While many were planning their Halloween costumes, parties, and trick or treat routes, a few of us at the National Museum of American History were planning another successful Day of the Dead celebration! Because the museum itself is closed for renovation at the moment, we partnered with the National Museum of the American Indian.
The Museum has been presenting this beautiful program for five years and it continues to be my favorite festival. It is called Day of the Dead (Día de los Muertos) and yet we celebrate life! The belief behind this ancient Mesoamerican tradition is that there is a continuum of life, death, and re-birth. It is a colorful, spiritual, and rich cultural tradition, with music, dance performances, crafts and food demonstrations, paper flower making, sugar skull decorations, candles, and the exquisite floral aroma of cempasuchitl and amaranth.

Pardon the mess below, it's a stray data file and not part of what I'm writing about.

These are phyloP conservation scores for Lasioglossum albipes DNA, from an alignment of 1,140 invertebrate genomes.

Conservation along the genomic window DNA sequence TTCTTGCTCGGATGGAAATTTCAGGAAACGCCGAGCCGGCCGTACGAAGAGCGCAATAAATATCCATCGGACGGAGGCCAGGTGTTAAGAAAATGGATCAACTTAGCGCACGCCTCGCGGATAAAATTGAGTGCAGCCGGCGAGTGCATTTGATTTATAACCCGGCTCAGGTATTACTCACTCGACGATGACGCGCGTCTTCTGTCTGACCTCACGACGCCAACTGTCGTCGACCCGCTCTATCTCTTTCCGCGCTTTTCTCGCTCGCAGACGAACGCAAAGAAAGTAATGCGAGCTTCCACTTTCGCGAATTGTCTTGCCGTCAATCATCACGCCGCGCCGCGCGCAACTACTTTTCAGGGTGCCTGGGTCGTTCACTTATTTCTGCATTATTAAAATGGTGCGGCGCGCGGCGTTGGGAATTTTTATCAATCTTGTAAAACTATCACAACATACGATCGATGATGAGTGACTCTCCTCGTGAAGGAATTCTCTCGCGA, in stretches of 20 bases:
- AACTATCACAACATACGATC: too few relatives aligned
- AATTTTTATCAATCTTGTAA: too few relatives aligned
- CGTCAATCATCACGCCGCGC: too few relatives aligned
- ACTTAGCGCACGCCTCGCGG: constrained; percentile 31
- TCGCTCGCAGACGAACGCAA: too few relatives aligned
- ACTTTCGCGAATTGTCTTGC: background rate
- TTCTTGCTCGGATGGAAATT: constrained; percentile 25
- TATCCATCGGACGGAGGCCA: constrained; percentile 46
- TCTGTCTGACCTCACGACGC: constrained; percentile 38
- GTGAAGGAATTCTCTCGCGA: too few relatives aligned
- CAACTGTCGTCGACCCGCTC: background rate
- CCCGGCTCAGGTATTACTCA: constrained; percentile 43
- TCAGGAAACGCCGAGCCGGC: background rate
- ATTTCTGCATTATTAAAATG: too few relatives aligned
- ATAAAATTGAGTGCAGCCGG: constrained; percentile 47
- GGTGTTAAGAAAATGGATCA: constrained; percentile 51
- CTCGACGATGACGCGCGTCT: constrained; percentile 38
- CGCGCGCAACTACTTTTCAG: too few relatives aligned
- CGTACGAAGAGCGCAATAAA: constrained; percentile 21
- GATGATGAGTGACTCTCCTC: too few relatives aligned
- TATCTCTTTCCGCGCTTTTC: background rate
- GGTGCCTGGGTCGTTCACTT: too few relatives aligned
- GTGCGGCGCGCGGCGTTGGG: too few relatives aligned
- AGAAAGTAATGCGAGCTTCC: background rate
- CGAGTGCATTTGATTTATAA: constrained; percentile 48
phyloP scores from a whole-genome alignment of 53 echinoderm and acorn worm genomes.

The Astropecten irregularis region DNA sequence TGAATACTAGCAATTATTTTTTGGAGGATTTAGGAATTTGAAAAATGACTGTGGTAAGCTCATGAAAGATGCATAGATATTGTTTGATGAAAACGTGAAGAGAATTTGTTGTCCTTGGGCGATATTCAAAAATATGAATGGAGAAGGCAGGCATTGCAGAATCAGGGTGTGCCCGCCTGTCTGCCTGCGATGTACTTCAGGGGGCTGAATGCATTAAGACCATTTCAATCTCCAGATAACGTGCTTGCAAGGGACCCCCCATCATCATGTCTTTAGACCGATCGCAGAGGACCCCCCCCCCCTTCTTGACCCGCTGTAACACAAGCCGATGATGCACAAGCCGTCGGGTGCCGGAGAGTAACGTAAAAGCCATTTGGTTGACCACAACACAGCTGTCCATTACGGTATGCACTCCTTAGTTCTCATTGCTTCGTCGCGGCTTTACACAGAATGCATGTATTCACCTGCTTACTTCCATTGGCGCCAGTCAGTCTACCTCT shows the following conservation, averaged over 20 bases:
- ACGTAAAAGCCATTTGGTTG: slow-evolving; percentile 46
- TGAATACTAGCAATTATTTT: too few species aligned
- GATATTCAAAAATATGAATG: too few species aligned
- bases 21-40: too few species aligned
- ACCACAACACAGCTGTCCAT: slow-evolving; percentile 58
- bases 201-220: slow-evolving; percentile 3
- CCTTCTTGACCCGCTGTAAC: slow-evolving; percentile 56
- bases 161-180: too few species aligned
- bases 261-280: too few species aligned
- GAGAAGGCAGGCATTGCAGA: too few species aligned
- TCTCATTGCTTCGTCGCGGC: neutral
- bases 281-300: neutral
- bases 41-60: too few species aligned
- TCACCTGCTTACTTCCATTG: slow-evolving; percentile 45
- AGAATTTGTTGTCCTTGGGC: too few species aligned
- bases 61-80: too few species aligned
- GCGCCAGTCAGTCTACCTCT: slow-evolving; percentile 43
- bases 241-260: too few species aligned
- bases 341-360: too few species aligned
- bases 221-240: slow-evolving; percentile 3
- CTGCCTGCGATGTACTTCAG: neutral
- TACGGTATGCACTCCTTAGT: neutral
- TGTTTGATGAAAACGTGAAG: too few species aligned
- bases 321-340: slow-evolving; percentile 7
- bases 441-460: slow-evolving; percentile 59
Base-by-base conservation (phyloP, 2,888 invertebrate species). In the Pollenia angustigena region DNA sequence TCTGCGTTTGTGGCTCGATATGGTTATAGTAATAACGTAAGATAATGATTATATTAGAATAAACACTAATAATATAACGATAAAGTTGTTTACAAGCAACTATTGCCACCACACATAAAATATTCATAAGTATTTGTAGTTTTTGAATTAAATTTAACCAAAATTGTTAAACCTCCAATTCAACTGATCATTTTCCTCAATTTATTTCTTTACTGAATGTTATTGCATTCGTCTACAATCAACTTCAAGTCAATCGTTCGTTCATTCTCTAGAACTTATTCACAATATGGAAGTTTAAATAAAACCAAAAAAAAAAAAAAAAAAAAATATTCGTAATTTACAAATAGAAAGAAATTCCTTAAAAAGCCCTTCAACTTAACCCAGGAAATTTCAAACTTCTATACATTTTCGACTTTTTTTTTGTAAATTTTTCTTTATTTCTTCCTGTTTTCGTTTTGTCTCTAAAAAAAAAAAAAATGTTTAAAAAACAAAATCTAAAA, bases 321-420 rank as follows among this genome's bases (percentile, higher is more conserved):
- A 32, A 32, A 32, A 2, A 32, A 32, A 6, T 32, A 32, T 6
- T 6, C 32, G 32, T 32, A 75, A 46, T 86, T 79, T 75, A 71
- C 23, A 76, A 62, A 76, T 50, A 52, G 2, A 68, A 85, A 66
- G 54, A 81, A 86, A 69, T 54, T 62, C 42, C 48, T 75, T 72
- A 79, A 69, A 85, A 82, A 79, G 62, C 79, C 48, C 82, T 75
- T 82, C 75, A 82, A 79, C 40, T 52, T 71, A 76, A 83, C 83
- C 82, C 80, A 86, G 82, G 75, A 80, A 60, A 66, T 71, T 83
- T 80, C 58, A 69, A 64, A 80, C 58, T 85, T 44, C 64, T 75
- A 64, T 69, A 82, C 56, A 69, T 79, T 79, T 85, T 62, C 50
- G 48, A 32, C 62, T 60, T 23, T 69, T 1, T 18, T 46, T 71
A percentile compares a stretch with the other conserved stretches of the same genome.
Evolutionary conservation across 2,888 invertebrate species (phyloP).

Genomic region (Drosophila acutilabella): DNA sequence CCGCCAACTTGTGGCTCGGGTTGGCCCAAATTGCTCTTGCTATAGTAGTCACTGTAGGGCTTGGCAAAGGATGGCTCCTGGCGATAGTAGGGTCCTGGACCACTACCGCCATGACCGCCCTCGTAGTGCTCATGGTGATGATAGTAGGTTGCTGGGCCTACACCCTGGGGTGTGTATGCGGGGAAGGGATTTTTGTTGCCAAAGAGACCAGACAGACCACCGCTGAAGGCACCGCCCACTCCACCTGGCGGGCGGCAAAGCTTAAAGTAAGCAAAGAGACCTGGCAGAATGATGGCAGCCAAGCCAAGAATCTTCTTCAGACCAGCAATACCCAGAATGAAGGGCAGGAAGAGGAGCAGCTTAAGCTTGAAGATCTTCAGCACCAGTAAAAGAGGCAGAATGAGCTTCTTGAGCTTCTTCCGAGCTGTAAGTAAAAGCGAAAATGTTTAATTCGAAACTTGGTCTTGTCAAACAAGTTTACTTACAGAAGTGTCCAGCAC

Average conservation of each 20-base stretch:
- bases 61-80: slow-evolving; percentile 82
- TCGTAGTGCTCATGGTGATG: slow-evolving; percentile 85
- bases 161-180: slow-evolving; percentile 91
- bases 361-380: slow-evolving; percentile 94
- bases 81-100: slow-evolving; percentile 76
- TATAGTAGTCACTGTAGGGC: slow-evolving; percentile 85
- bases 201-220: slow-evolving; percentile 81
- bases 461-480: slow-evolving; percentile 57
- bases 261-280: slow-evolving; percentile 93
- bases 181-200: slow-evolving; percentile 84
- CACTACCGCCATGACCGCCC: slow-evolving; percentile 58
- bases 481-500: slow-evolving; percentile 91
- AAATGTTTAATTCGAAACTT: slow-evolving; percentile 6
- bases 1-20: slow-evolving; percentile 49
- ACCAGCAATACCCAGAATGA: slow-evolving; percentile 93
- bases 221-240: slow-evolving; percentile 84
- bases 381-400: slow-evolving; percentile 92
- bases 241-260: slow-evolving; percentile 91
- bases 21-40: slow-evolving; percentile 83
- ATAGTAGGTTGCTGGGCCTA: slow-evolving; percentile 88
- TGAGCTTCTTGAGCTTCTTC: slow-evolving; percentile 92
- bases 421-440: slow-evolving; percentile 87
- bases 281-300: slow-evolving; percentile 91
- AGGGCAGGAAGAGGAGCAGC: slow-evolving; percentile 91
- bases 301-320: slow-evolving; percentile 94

People celebrate in their homes, creating altars (called ofrendas in Spanish) that display portraits, favorite foods, and special possessions of their loved ones. Altars are also decorated with candles and marigolds—the light of the candle and scent of the flowers are said to attract the souls of the deceased and draw them back for a short time to take part in the pleasures they once enjoyed in life.
Please join is in 2009 for next year’s Day of the Dead celebration.
Magdalena Mieri is director of the museum’s Program in Latino History and Culture.